When an employee advocacy program is launched, its departmental ownership can create problems. It could be owned by a variety of departments, including Marketing, Digital & Social Media, Employee Communications, HR, or even PR.
The problem is, each of these teams will have slightly different objectives for the program, none wrong, but which do not necessarily support one another. Ownership, therefore, can quickly turn into the first barrier to success for the program.
According to research conducted by the Hinge Research Institute, 51.7% of employee advocacy programs are owned by marketing, but ‘no specific department’ comes in as second most common owner. This hints at the lack of consistency, or ‘obvious’ place for the program to sit within an organisation.
In actual fact, for an employee advocacy program to be successful, it needs ownership from across the organisation. A centralised team should be formed, with clear deliverables for each department. This approach has the added benefit of ensuring that content is gathered from different angles and points of view, giving employees a richer feed from which to share.
The recent Employee Advocacy 2.0 report, co-authored by Tribal Impact and Onalytica, takes this approach a step further. It talks about an integrated model where employee advocacy, social selling and influencer marketing are considered holistically as one activity, rather than treated as individual tactics.
This subtle tweak represents a major difference in the way we traditionally think about employee advocacy and the new world of Employee Advocacy 2.0. Here’s our list of 3 actions that you can undertake to successfully integrate employee advocacy, social selling and influencer marketing.
1. Audit: Understand Your Starting Position
The underlying mindset shift in achieving this integration is to consider your employees as your largest pool of potential brand advocates and influencers. You therefore need to get an understanding of where each employee is in terms of their audience size and social activity.
Conducting an audit to find this out will help you to identify which advocacy persona they are and, from this, you can help them to transition towards an increased network and more social activity, hence moving them closer to becoming an ‘influencer’. Our 'Social Media Impact Quiz' can help you do just this - a free quiz to help employees discover their 'social media maturity' - check out this blog post which includes a link to the quiz (it's free with no registration required!) for more information.
2. Content: The Underlying Common Factor Of Success
Of course, the one thing that employee advocacy, social selling and influencer marketing have in common is content. As part of this process, you will be able to better understand the type of content that your employees need, whether they have their own niche topics which could add value to your brand message, as well as educating them in how to share and add value to the content you are providing.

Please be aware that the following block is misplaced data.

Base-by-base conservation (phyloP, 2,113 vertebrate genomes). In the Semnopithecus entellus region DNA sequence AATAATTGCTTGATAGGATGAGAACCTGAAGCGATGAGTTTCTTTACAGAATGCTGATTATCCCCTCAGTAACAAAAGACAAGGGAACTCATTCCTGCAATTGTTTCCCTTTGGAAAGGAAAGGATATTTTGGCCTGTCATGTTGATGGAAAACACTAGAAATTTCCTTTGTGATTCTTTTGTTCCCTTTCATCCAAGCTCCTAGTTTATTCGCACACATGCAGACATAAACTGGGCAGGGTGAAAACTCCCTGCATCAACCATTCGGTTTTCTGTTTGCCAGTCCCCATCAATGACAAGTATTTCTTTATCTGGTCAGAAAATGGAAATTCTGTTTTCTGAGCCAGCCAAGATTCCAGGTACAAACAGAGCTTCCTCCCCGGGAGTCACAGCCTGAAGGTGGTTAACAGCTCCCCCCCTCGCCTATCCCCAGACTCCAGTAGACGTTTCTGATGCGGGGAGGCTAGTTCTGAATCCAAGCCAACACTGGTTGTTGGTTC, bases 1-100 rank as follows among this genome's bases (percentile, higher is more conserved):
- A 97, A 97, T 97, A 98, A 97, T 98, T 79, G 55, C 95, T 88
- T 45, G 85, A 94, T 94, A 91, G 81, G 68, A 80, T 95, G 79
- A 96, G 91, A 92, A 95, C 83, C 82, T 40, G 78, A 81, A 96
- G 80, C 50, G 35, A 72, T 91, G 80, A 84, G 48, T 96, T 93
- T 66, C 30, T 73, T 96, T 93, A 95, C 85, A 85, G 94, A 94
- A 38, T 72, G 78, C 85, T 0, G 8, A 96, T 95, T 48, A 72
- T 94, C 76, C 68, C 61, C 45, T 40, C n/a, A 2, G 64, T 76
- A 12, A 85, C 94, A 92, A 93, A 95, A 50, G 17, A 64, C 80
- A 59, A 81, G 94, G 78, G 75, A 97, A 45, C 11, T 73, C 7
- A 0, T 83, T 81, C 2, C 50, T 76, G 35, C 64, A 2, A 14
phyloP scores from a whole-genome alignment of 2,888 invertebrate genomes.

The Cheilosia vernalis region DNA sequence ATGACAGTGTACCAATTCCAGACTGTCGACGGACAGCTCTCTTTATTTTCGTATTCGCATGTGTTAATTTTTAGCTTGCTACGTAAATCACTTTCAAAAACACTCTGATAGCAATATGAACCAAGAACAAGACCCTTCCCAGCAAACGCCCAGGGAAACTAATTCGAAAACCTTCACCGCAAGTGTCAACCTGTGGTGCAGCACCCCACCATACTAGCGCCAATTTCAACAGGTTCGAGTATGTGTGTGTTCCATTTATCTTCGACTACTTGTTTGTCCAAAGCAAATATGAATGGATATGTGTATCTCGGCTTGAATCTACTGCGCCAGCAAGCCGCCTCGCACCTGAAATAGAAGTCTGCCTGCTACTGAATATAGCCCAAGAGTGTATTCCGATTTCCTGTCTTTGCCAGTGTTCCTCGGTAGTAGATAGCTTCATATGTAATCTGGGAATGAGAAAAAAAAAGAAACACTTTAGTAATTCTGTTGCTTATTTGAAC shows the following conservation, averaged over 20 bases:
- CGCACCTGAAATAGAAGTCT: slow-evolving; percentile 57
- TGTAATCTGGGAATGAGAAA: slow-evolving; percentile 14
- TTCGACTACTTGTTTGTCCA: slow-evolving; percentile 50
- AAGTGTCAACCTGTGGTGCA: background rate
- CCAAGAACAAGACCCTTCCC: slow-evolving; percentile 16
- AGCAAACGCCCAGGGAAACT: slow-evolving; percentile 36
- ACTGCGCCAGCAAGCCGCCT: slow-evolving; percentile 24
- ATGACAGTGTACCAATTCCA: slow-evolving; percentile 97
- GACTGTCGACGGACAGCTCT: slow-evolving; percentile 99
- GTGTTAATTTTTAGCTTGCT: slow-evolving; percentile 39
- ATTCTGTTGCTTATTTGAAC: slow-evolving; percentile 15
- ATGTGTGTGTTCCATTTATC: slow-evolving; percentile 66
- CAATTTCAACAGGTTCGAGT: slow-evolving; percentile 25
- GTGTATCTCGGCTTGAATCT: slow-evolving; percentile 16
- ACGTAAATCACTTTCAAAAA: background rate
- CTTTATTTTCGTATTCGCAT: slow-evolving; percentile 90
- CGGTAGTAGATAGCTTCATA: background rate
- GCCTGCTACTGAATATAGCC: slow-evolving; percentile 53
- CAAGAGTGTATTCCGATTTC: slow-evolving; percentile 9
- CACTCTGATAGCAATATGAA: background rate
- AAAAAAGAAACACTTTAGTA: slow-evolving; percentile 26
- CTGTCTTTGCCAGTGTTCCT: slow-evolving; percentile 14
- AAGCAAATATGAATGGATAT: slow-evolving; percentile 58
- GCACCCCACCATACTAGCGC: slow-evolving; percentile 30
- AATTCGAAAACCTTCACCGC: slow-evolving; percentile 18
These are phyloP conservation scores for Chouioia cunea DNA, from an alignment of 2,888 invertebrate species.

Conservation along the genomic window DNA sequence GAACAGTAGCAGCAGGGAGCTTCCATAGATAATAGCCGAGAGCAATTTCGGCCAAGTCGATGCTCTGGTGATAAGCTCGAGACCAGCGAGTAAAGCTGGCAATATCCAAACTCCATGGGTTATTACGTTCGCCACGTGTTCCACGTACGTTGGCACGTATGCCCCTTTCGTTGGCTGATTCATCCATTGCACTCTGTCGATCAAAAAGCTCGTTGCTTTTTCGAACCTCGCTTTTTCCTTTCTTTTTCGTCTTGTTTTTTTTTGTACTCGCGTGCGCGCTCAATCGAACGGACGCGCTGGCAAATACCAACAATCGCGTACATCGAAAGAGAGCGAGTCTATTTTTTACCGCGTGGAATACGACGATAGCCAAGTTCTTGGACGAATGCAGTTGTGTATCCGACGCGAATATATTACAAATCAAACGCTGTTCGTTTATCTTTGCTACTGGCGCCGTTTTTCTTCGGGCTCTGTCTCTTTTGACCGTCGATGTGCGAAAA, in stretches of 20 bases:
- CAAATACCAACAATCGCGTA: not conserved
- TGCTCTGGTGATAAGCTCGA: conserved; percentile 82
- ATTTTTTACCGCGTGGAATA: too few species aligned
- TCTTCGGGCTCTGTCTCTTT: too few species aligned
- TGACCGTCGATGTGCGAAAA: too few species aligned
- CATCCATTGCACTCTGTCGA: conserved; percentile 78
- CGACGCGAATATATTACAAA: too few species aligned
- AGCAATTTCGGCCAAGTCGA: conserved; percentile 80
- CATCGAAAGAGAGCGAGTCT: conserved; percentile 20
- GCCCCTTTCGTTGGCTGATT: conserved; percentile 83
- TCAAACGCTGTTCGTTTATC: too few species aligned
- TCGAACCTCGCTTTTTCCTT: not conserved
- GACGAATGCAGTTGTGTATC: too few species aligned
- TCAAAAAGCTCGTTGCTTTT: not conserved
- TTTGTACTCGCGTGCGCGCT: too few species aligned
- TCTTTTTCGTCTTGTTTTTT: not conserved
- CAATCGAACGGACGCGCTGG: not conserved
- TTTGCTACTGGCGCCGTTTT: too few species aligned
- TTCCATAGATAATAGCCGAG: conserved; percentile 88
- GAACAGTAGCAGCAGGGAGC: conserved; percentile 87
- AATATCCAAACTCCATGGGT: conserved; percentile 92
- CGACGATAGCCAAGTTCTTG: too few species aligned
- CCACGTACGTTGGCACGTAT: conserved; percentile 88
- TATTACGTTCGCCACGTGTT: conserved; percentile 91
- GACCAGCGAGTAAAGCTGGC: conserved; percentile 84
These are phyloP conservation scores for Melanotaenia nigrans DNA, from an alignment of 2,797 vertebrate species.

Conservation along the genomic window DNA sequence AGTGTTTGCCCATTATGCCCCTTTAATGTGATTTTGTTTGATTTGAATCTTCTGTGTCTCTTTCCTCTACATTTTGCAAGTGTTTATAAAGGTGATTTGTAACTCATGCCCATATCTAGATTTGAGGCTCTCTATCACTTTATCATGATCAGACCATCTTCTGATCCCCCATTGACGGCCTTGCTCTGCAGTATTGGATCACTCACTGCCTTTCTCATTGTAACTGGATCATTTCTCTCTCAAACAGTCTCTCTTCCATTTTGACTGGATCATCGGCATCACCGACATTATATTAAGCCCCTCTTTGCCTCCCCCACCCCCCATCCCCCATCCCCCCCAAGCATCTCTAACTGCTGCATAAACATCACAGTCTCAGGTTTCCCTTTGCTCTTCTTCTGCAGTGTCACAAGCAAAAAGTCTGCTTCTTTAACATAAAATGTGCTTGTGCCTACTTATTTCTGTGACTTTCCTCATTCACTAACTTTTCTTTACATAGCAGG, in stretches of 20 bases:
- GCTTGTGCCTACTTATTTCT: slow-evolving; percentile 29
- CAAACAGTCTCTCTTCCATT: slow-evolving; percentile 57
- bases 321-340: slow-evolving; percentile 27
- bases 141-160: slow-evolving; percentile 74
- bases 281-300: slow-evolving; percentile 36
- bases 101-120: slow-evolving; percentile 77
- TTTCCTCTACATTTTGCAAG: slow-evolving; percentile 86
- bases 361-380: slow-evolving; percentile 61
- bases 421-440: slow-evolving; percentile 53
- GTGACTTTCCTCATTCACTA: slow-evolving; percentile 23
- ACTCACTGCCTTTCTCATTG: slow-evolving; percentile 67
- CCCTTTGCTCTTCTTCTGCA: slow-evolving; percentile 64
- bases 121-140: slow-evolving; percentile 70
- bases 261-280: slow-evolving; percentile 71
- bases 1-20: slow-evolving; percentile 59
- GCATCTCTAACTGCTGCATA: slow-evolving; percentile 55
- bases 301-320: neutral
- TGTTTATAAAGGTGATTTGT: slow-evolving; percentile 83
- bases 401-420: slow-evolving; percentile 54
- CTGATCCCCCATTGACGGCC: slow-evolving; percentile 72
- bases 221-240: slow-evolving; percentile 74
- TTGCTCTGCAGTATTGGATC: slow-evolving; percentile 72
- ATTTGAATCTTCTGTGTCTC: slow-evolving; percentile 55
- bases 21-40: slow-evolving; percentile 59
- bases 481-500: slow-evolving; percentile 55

By aligning the three tactics, you will open up the dialogue between the teams, making it far easier to align your sales and marketing through the content you produce. To quote the Employee Advocacy 2.0 report; “Advocacy programs thrive when content is focused on innovating and solving industry problems, rather than product marketing and driving sales.”
3. Balance: Empowerment (which drives confidence) Is Key But So Is A Measure Of Control And Project Management
Employee advocacy, social selling and influencer marketing are all employee-led programs. Because you want your people to gravitate towards the more influential personas and feel confident in sharing and adding value to content that their audience is looking for, they need the empowerment to feel they can share and comment. But, as with all large and complex programs, there needs to be some clear instruction and robust program management to ensure people know what they need to do and what is expected of them.
Michael Brito, EVP at Zeno Group put this point clearly, when he says “Programs should not be managed in silos. Several times, employee advocacy programs are managed internally by HR, Employee Engagement or PR teams. If that’s the case, it’s critical that these teams share plans and programs with other internal stakeholders like product marketing, social media, or advertising/media. Smart and innovative brands are integrating employee-driven programs into larger brand activations and influencer marketing programs.”
Essentially, content is at the heart of the integrated relationship between employee advocacy, social selling and influencer marketing. Creating great content will lead to success for all invested teams and, in turn, will make it easier for your people to adopt the program.
These steps toward an integrated approach are the building blocks of creating a social culture within your business.